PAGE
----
Nearly two-thirds of Americans live in areas where it is more affordable to rent than buy
Most Americans (64%) live in a county where renting takes up a smaller portion of one’s paycheck than buying.
A majority of Americans are renting on the cheap — at least, compared to what they’d be paying if they bought a home.
Most Americans (64%) live in a county where renting takes up a smaller portion of one’s paycheck than buying, according to a report released Thursday by real estate data firm Attom Data Solutions. And yet in more than half (54%) of housing markets — 240 of 447 U.S. counties — buying a median-price home is actually more affordable than renting a three-bedroom property.
Even if they can’t afford to buy, the majority of people are renting in areas where they get the most bang for their buck.
So why the seeming contradiction? Even if they can’t afford to buy, the majority of people are renting in areas where they get the most bang for their buck. “The buy-versus-rent calculus is shifting toward renting being more affordable,” said Daren Blomquist, vice president at Attom Data Solutions. With a strong jobs market they want to stay mobile and often can’t afford to buy near urban centers where they’re more likely to get a job and a job at higher wages, he said.
Renting may be better than owning to build wealth — if you’re disciplined to invest the money you save by not owning a property, a recent study suggests. “When considering buying and building wealth through equity appreciation versus renting, and reinvesting in a portfolio of stocks and bonds, property appreciation does not change the results,” co-author Ken Johnson, real estate economist at Florida Atlantic University’s College of Business, said.
What’s contributing to this shift toward renting?
Interest rates are expected to increase throughout 2018, making buying a home with a mortgage less affordable for many — even younger Americans who aim to pay off their home in 20 or 30 years and reap the appreciation of a rise in home values. And tight housing inventory across the country is fueling competition for homes that makes them more expensive.
Large swaths of the New Jersey and New York commuting belt have seen double-digit house price increases over the last 12 months.
Plus, Blomquist said, the “drive until you afford” mentality has made many once-affordable suburbs and exurbs vastly more expensive. Large swaths of the New Jersey and New York commuting belt have seen double-digit house price increases over the last 12 months, for instance. In fact, single-family rental is the fastest-growing segment of the housing market, according to a report released last month by the Urban Institute, a Washington, D.C.-based think tank.
The Republican tax bill has further complicated the math in deciding whether to rent or buy, according to the Urban Institute. Under the 2017 tax code, a family of three with an annual income of $150,000 would be better off buying if their rent exceeded $1,507 per month. But with the new tax code, they’d have to pay more than $1,885 per month to make buying worthwhile. “Do we expect people not to buy because of these changes? At the margin, yes,” researchers wrote.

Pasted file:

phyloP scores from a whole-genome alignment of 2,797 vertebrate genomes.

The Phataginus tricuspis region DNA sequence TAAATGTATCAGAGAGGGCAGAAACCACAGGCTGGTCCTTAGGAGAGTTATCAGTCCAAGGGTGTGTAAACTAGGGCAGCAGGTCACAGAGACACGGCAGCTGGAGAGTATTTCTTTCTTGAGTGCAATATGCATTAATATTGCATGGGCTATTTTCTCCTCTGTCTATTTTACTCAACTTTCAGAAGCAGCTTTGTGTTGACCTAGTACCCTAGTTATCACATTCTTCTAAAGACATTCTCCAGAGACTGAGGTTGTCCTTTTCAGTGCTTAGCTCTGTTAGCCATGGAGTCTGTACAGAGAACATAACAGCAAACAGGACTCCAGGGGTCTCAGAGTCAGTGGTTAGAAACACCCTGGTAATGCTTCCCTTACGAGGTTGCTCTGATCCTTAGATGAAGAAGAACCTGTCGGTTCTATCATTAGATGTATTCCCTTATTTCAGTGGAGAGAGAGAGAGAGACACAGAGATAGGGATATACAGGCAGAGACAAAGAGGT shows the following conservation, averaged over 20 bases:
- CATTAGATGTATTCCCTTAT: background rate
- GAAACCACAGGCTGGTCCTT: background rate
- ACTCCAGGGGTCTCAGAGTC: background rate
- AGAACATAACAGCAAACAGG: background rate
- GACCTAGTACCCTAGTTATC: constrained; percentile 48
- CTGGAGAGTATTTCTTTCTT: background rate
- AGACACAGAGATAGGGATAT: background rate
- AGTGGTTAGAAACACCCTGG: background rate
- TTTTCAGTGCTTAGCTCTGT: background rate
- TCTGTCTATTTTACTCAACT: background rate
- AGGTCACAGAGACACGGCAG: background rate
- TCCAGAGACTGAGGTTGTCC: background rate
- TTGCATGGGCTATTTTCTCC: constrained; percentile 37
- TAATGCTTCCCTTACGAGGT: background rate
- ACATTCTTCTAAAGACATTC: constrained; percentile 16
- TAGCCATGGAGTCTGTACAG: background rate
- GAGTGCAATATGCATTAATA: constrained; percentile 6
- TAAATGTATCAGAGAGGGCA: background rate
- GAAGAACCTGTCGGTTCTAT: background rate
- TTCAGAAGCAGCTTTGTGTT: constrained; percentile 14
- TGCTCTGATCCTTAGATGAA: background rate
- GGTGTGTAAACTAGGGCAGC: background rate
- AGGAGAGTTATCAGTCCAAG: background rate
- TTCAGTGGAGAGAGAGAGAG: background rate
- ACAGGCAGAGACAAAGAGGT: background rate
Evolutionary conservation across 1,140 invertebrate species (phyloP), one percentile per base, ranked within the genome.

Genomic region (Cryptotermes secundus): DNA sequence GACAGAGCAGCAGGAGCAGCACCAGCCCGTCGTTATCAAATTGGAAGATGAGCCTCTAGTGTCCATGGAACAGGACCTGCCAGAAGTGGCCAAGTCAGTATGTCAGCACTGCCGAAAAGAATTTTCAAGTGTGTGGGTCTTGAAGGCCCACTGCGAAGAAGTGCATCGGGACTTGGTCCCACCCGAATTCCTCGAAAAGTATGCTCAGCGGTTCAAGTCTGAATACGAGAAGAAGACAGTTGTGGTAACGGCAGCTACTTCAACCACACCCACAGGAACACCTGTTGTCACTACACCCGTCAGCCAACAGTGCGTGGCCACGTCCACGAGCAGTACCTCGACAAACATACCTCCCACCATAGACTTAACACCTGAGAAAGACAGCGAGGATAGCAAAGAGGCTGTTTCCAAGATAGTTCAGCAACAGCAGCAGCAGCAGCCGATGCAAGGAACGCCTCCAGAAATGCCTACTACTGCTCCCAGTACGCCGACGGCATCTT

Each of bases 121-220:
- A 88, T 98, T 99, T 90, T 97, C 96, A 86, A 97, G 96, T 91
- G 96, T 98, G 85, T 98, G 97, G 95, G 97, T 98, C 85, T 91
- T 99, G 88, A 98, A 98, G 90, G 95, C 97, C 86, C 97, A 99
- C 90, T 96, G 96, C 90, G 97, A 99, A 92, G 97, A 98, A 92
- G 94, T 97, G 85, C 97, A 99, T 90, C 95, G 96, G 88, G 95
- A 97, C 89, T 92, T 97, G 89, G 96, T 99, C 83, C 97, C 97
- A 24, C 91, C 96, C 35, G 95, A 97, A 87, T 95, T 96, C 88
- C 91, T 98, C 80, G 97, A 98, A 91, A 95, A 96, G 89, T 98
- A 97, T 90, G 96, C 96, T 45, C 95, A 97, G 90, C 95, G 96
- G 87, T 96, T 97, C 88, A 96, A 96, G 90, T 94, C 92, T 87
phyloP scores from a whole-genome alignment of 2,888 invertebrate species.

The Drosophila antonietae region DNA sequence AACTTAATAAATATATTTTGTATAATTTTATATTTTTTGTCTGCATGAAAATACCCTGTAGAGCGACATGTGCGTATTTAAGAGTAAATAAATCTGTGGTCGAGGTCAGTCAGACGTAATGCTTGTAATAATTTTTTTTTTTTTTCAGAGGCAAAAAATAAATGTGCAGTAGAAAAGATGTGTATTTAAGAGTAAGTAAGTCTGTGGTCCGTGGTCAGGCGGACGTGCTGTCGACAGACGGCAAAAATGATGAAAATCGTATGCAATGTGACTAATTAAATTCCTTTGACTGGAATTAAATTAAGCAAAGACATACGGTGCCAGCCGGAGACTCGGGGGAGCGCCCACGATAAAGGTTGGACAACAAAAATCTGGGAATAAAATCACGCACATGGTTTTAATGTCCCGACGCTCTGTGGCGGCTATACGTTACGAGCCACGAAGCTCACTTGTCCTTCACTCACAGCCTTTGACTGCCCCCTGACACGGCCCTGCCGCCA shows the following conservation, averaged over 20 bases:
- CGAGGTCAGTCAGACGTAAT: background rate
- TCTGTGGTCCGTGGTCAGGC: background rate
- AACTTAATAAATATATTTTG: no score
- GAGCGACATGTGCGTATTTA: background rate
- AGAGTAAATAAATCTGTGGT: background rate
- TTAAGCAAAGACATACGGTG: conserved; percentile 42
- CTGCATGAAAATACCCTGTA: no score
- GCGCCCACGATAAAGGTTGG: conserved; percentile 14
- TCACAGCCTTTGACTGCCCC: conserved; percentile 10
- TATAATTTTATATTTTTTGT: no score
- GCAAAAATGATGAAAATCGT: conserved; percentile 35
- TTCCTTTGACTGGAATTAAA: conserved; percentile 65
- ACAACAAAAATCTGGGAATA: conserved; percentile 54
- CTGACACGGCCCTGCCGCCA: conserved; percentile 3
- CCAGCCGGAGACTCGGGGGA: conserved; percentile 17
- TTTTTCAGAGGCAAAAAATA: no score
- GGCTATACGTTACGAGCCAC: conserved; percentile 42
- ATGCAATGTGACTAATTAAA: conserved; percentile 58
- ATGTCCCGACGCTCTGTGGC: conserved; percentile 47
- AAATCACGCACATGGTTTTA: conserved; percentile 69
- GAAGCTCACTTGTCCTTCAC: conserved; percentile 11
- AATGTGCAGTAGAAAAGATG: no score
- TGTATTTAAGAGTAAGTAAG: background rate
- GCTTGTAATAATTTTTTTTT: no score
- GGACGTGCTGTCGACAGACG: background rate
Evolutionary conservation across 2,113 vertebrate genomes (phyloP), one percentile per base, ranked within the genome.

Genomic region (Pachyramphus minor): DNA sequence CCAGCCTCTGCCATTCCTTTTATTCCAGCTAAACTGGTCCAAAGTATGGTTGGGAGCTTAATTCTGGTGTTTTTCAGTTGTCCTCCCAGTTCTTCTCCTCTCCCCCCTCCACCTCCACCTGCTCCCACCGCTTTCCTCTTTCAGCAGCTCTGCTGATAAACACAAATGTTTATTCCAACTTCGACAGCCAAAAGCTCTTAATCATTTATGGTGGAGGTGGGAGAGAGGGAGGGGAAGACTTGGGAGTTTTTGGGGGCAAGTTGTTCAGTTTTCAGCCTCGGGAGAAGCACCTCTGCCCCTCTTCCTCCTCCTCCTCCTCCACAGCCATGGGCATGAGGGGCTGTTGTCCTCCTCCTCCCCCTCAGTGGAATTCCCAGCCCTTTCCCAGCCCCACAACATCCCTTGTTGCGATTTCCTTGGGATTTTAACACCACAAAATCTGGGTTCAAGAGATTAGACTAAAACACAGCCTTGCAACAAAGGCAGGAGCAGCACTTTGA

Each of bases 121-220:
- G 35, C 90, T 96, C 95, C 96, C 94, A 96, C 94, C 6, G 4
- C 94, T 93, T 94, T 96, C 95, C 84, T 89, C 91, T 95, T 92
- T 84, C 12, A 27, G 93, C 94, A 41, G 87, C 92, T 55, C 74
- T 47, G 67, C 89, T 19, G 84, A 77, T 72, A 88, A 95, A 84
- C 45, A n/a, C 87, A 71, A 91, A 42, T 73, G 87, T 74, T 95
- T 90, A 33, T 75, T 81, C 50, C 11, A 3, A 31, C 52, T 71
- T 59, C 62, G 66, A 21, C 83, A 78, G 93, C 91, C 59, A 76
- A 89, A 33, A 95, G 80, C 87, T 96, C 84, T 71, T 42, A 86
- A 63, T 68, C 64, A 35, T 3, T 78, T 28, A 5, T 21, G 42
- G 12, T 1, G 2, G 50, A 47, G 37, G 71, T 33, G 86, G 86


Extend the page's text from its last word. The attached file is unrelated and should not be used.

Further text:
Starting next year, the new law limits your deduction for state and local income and property taxes to a combined total of $10,000.
As MarketWatch’s Tax Guy Bill Bischoff wrote last month: “Starting next year, the new law limits your deduction for state and local income and property taxes to a combined total of $10,000 ($5,000 if you use married filing separate status). Foreign real property taxes can no longer be deducted. So no more property tax write-offs for your place in Cabo. However, you can still choose to deduct state and local sales taxes instead of state and local income taxes.”
Rents are rising faster than wages in most markets
Rental income as a share of gross domestic product hit an all-time high in the first quarter of 2017, according to the U.S. Labor Department due to high demand and limited housing supply. American renters paid $485.6 billion in 2017, up from $480.7 billion in 2016, according to Zillow. Aside from perennially expensive cities to rent like San Francisco and New York, renters in Las Vegas, Minneapolis and Charlotte felt that increase. Rent in those cities has risen over 7% since 2016.
What’s more, in 60% of markets, including Chicago and Los Angeles, rents are rising faster than wages. As a result, more renters may also find themselves priced out of the housing market, because home prices are appreciating more quickly than rents in 59% of markets. And the old adage of not spending more than 30% of your income on rent (or a mortgage) is increasingly difficult in cities like San Francisco and New York.
Take Huntsville, Ala., the most affordable rental market in the country, according to Attom Data Solutions: There, the average renter only devotes 22.3% of their wages to rent. But home prices rose nearly 11% between 2016 and 2017, as investors flocked and bought up properties to rent out. And the prevailing wages in places like Huntsville aren’t as high as in cities like New York or Seattle.
But for those who are no longer happy renting, they may not have much choice. “It’s great in theory to buy in those markets and have a lot of disposable income, but the problem is going to be finding a job, period, or a job that will pay as well,” Blomquist said.